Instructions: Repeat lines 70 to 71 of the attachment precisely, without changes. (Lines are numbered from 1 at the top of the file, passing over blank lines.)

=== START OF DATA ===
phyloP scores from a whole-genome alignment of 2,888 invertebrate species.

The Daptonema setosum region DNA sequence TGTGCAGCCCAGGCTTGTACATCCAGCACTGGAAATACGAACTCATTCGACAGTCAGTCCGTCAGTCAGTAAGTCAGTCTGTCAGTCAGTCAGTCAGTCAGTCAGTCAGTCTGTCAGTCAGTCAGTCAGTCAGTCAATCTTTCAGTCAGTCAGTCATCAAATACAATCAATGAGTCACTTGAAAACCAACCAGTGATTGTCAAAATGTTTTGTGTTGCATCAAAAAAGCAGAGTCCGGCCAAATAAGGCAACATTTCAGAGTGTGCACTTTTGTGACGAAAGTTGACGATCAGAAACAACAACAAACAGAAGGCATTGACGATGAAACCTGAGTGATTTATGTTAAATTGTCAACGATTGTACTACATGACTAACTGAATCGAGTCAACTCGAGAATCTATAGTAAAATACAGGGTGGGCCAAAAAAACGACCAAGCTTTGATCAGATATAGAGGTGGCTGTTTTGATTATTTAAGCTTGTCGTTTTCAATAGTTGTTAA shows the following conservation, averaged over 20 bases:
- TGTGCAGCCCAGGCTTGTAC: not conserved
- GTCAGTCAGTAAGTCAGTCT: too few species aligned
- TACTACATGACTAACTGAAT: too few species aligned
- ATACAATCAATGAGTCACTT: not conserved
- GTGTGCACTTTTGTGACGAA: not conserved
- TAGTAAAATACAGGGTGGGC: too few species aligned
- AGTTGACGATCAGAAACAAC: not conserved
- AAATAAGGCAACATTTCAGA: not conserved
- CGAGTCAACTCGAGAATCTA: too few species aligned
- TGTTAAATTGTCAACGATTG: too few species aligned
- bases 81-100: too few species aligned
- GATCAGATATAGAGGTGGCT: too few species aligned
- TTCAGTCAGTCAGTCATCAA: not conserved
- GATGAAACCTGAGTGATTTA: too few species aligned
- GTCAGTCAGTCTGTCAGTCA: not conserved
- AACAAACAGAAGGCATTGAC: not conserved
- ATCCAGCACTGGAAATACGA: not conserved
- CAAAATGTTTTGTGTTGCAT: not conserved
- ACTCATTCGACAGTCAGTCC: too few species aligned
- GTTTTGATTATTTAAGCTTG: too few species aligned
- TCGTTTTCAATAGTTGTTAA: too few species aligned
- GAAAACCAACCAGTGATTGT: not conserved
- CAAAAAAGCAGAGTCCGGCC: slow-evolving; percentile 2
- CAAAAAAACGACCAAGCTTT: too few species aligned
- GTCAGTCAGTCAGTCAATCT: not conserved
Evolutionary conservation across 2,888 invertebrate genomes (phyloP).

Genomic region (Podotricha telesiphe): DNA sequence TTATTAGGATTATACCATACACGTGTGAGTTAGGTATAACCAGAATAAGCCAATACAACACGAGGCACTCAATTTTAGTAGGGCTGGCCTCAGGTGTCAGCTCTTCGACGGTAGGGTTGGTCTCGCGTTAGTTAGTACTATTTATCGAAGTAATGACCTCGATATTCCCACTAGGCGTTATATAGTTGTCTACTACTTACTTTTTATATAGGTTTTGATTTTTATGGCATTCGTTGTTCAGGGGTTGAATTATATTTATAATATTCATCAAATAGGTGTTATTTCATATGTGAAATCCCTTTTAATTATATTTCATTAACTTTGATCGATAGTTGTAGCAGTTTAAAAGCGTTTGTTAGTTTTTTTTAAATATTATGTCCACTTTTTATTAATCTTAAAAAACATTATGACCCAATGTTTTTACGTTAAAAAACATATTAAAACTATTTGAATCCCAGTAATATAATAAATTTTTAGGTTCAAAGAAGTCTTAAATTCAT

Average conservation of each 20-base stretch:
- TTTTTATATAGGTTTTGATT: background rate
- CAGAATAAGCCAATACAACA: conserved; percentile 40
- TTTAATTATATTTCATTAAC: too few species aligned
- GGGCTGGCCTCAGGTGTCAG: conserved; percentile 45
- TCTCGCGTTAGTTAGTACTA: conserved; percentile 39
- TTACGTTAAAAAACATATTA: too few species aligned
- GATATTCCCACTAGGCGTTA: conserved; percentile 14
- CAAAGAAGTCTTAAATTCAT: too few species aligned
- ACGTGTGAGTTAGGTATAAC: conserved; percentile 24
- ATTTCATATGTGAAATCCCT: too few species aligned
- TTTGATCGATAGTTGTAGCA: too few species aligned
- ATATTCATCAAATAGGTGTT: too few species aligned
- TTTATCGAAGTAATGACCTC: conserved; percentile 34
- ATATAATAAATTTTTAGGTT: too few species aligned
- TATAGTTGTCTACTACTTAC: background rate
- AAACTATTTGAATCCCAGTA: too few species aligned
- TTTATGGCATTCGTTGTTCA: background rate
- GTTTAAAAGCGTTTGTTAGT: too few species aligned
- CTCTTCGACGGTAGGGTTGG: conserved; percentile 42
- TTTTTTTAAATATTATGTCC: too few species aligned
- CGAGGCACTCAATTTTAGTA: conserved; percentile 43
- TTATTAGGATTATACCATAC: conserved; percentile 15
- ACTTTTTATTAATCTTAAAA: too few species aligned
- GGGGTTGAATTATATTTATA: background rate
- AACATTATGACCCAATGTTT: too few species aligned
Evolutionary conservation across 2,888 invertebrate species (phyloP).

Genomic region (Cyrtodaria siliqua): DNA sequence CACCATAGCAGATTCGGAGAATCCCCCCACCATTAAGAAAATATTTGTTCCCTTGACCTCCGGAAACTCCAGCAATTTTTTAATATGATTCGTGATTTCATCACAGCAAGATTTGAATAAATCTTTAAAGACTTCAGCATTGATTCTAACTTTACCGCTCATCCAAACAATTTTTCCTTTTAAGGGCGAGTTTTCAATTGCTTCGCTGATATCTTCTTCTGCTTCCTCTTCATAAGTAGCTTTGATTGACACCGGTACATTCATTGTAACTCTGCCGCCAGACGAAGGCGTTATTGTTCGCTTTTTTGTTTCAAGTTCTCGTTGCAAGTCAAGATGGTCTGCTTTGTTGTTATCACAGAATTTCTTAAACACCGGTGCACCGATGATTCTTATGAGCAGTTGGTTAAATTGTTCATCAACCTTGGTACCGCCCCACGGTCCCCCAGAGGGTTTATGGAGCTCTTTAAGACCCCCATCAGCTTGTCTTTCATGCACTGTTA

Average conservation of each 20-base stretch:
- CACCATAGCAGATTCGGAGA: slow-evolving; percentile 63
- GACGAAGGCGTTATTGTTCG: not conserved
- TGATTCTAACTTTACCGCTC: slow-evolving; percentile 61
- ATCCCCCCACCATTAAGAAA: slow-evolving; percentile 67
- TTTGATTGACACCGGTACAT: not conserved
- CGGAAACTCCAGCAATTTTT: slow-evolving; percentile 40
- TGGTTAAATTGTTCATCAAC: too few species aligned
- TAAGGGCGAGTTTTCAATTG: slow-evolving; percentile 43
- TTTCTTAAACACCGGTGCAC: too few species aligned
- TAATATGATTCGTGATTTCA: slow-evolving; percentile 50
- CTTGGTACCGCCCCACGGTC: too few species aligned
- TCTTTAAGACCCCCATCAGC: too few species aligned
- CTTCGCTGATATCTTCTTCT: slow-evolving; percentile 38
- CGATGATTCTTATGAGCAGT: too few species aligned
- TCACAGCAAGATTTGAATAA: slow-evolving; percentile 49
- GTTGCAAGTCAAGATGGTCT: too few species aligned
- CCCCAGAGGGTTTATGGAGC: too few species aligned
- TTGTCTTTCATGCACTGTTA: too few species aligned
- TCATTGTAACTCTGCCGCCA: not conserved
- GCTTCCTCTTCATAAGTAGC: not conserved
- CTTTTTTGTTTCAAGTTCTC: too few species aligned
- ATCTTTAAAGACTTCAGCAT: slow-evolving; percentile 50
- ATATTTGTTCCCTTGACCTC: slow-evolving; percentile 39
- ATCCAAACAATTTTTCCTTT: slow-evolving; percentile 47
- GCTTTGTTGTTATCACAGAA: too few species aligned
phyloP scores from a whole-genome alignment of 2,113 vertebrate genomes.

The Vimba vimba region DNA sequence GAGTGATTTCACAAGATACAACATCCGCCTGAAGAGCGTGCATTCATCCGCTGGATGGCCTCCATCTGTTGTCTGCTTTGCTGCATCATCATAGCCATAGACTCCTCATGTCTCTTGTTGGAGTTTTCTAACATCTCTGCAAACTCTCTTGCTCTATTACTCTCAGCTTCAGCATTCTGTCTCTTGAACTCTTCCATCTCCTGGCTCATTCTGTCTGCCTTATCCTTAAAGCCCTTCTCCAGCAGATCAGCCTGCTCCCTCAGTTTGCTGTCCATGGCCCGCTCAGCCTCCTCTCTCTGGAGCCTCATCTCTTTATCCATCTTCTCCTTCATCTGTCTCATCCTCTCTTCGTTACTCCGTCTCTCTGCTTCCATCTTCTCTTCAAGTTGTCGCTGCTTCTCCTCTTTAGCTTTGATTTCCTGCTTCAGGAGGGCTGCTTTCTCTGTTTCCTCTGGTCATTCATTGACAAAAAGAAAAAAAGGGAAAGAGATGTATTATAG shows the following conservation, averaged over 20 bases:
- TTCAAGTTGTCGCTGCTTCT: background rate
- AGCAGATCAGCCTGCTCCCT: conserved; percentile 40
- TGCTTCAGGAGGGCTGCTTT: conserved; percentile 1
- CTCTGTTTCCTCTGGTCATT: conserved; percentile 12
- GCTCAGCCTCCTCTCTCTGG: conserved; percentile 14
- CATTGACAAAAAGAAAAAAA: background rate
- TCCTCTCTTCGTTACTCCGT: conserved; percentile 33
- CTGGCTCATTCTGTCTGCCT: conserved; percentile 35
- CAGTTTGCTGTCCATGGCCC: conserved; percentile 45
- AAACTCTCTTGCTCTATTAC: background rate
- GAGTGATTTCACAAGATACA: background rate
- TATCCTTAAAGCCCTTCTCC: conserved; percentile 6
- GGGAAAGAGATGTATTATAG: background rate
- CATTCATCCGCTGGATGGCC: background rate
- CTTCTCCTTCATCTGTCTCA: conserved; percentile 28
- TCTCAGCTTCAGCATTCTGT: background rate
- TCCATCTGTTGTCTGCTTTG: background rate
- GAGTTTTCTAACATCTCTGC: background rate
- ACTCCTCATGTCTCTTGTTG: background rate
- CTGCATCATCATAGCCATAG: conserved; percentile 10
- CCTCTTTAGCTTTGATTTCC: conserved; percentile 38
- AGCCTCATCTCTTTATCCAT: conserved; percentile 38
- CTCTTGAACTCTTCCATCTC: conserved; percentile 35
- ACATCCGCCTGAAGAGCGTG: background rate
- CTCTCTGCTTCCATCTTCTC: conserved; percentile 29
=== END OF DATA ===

- TCTTTAAGACCCCCATCAGC: too few species aligned
- CTTCGCTGATATCTTCTTCT: slow-evolving; percentile 38